The opening Grand Slam of the decade, the Australian Open, is set to start with the nation reeling from massive bushfires.
The tournament is under threat owing to the catastrophe that has ravaged the country.
Meanwhile, poor air quality in Melbourne has forced players to halt the practice sessions on Tuesday.
Here are further details on this.
Organizers forced to temporarily suspend practice due to poor air
According to a statement by the organizers, they were forced to temporarily suspend the practice sessions, involving top players like Alexander Zverev, Rafael Nadal, and others, owing to the poor air quality.
"Conditions are improving and are being constantly monitored. As always, the health and safety of our players, our staff and our fans is our priority," they said.
Dalila Jakupovic force to quit her qualifier match
To make things worse, Dalila Jakupovic of Slovenia was forced to quit her qualifier against Stefanie Vögele, as she suffered extreme coughing, owing to the poor air.
As of now, the air quality in Melbourne is above 200, which falls under 'very unhealthy' category.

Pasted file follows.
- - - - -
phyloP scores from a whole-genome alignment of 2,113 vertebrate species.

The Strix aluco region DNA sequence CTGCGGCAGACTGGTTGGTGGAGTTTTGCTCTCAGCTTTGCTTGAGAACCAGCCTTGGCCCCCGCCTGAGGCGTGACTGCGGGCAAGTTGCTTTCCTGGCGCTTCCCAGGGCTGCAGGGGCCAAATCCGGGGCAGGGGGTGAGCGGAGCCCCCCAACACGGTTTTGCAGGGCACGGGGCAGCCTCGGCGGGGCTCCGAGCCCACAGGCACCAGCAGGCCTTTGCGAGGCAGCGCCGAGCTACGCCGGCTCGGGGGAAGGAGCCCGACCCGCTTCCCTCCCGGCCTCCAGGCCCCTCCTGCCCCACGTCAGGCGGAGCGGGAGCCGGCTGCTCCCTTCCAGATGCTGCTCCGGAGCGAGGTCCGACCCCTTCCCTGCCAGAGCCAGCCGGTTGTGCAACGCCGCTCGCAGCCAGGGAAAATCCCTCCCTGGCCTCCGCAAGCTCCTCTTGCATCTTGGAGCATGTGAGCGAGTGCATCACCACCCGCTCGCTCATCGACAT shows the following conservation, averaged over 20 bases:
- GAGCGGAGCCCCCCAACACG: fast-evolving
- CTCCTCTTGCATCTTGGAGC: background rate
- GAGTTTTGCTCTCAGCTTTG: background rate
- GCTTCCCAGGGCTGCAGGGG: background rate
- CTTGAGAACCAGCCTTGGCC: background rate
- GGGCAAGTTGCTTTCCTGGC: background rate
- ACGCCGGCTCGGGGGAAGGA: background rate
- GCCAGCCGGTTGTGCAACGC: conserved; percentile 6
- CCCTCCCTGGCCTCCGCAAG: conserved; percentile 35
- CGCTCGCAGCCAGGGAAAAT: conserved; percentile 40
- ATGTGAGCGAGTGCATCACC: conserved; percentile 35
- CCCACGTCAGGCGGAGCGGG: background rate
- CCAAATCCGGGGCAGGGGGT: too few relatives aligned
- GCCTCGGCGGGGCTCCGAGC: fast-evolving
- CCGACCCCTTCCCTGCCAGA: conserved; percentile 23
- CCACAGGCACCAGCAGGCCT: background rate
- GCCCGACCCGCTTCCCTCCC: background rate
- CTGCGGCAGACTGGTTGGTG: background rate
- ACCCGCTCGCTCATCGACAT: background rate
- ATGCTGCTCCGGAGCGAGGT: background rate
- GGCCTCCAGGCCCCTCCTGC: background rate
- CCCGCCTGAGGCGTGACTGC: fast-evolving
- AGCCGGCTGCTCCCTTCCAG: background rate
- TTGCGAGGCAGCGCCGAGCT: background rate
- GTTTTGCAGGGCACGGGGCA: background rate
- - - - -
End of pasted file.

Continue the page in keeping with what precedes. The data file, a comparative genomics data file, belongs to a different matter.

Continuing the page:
"I was surprised, I thought we would not be playing today but we don't have much choice," she said.
I just couldn't breathe anymore: Jakupovic
"I don't have asthma and never had breathing problems. I actually like heat. The physio came and I thought it would be better. But, the points were a bit longer and I just couldn't breathe anymore and I just fell on the floor," added Jakupovic.
Jakupovic suffers severe coughing during her qualifiers
Australia saw dozens of fires erupting in New South Wales in November and things rapidly spread across the entire continent to become some of the most devastating on record.
An area, roughly 15 million acres, has burned already. More than 1,000 houses have been destroyed by the fire, with around 30 deaths.
People were forced to evacuate their houses.
It is a countrywide catastrophe.
Australian Open to run as scheduled
There have been fears about smoke haze affecting the Australian Open.
However, Tennis Australia chief Craig Tiley said it was unlikely this will happen.
"All the information we have at the moment, is that the forecast is good, we don't expect any delays and we've implemented additional measures to ensure the Australian Open will be able to run as scheduled," he had said.